Low cost commodity depth cameras like the Microsoft Kinect allow to sense the structure of the environment. With the aid of dense surface reconstruction methods, a detailed 3D model can be computed in real-time from the acquired camera data. Autonomous robots can apply this techniques in order to build a map of the scene while they are exploring it. This allows the robot to locate itself and to navigate in unknown environments. Besides that, the reconstructed model can be interesting for different parties, who want to explore these environments as well. Especially, distant or dangerous areas can be scanned by robots while remote observers are able to safely get an overview of the scene. In order to support remote exploration while the scene is still scanned, the reconstructed information has to be streamed incrementally over wireless network. Since currently no solution exists with this feature, the existing reconstruction framework InfiniTAM is extended to support the transmission of a large scale, dynamically changing model. The visualization and exploration of the model is performed with the aid of Unreal Engine 4, a state-of-the-art 3d engine. For this purpose, a triangular mesh representation is favored, while dense reconstruction methods mostly operate on a volumetric representation. In current approaches, the mesh is extracted in a post-processing step, which is not applicable when the scene should be explored while being scanned and updated. The used reconstruction framework is therefore adapted to maintain an up-to-date mesh in real-time. The reconstructed mesh finally is explored in a virtual reality setup using a head-mounted display and an omnidirectional treadmill. The usage of virtual reality hardware enhances the ease of use and makes it possible to navigate in a natural way. The developed system is evaluated in terms of memory requirements and data rates as well as within a user study, that analyzes the effect of the incremental streaming and the virtual reality exploration on spatial knowledge acquisition.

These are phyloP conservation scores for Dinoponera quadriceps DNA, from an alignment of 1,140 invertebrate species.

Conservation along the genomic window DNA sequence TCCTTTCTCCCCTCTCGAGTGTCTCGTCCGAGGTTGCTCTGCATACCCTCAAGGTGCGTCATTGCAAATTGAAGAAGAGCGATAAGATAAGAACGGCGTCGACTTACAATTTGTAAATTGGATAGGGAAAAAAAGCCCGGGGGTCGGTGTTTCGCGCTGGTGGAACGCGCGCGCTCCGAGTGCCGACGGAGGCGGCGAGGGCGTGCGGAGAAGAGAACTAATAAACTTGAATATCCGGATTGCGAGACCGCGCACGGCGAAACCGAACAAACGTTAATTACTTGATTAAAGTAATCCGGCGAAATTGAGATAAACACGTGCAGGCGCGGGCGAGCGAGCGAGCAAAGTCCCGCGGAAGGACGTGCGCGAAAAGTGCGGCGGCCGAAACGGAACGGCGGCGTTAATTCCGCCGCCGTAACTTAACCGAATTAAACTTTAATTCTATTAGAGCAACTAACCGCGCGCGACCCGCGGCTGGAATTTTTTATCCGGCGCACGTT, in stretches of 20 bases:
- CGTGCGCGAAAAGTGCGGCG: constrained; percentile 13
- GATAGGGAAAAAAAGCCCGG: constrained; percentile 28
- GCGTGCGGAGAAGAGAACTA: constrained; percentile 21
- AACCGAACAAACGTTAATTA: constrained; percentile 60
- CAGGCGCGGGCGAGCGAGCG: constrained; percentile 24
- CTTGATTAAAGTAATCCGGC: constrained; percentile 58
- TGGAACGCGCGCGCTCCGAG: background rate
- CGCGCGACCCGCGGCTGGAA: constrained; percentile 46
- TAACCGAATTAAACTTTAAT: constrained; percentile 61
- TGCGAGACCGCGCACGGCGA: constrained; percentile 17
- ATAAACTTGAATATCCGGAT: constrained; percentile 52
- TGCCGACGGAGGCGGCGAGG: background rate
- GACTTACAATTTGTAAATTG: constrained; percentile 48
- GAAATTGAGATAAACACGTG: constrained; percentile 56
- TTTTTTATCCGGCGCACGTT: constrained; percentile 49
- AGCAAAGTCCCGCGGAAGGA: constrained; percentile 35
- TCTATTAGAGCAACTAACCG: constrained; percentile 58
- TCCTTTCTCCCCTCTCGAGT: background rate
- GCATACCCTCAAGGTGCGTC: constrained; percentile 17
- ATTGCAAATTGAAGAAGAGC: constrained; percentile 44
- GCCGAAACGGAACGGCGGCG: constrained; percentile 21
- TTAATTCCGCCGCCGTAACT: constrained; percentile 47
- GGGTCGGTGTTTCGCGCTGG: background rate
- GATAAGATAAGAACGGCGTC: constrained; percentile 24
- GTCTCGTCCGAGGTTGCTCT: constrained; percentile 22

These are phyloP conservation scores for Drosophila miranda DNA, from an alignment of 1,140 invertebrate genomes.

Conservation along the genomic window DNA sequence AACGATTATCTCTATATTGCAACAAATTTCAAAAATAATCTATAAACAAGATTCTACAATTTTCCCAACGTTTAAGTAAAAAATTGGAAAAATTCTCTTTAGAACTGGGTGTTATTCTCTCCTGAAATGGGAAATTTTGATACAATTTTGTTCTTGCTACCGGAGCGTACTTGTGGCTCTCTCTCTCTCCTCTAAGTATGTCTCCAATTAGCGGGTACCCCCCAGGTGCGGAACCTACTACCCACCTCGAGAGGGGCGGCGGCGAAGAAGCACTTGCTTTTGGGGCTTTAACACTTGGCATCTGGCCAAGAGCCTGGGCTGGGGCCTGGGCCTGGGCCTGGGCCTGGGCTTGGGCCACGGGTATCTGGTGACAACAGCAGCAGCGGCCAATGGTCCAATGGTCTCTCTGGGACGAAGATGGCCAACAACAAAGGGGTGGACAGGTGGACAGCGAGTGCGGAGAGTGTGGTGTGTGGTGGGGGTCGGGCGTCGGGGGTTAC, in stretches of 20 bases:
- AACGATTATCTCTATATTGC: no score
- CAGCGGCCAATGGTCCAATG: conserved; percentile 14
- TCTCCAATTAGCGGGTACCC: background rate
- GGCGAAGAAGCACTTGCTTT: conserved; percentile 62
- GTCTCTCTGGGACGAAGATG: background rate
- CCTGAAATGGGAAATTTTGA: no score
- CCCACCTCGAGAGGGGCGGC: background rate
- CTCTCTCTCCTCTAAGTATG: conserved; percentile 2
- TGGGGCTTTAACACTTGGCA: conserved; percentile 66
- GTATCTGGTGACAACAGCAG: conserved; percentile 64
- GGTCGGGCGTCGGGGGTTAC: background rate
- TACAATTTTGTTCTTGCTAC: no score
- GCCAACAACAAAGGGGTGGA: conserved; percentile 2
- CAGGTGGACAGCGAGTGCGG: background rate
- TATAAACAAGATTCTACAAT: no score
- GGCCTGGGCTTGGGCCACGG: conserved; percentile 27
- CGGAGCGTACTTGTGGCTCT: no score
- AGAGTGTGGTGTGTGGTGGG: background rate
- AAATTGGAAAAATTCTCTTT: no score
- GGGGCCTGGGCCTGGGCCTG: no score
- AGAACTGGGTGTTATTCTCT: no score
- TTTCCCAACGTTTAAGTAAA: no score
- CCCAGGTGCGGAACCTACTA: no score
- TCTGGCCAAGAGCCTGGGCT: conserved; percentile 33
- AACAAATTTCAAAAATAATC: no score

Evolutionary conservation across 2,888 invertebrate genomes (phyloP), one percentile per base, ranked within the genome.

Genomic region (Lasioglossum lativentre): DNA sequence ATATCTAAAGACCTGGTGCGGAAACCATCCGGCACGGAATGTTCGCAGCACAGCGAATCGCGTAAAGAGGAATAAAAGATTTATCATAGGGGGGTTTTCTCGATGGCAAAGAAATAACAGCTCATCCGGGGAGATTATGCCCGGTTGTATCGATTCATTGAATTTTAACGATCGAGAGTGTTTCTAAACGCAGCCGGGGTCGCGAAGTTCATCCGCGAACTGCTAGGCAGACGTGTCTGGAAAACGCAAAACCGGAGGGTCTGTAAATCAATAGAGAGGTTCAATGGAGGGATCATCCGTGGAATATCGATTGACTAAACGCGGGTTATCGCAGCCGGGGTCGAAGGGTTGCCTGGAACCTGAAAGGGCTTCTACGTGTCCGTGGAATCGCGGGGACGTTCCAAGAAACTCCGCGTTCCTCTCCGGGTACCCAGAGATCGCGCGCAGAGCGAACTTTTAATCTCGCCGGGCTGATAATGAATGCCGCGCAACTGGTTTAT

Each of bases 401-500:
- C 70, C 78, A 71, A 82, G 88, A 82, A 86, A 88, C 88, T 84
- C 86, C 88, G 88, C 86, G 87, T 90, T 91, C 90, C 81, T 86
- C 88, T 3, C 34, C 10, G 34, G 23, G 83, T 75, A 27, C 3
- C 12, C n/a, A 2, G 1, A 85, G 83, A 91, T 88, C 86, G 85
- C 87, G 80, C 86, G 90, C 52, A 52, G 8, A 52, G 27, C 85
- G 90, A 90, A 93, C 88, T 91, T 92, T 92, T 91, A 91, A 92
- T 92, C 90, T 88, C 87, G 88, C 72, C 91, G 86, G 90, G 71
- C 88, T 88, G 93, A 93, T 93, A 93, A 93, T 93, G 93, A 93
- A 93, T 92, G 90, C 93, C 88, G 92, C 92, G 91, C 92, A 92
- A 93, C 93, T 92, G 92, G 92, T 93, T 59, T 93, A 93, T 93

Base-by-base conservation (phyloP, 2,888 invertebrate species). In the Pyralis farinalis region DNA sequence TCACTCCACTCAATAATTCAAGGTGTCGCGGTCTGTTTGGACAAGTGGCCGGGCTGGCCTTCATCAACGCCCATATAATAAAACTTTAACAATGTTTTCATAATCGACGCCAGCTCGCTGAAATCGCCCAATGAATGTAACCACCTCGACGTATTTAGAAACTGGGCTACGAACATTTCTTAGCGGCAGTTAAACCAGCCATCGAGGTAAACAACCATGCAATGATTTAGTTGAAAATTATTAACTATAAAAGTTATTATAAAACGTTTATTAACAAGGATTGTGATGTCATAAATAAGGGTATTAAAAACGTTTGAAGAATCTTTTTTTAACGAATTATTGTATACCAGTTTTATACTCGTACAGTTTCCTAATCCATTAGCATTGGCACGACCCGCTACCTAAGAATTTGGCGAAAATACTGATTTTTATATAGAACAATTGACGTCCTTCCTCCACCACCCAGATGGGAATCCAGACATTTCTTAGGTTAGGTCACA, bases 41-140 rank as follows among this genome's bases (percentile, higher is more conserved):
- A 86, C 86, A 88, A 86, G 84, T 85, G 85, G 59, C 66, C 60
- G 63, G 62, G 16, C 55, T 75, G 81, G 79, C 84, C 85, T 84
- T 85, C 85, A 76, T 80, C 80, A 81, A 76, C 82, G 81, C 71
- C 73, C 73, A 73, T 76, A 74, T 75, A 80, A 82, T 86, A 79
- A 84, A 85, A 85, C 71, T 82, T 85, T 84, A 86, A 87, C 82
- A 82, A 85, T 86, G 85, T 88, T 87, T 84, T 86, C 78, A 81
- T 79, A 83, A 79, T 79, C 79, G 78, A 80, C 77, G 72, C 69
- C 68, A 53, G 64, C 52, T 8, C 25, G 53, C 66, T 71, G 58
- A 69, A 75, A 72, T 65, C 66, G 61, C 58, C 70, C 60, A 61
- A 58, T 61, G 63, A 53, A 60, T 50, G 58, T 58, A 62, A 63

M. Kröter: "Streaming and Exploration of Dynamically Changing Dense Surface Reconstructions in Immersive Virtual Reality"; Supervisor: H. Kaufmann, A. Mossel; Institut für Softwaretechnik und Interaktive Systeme, 2016; final examination: 04-29-2016.
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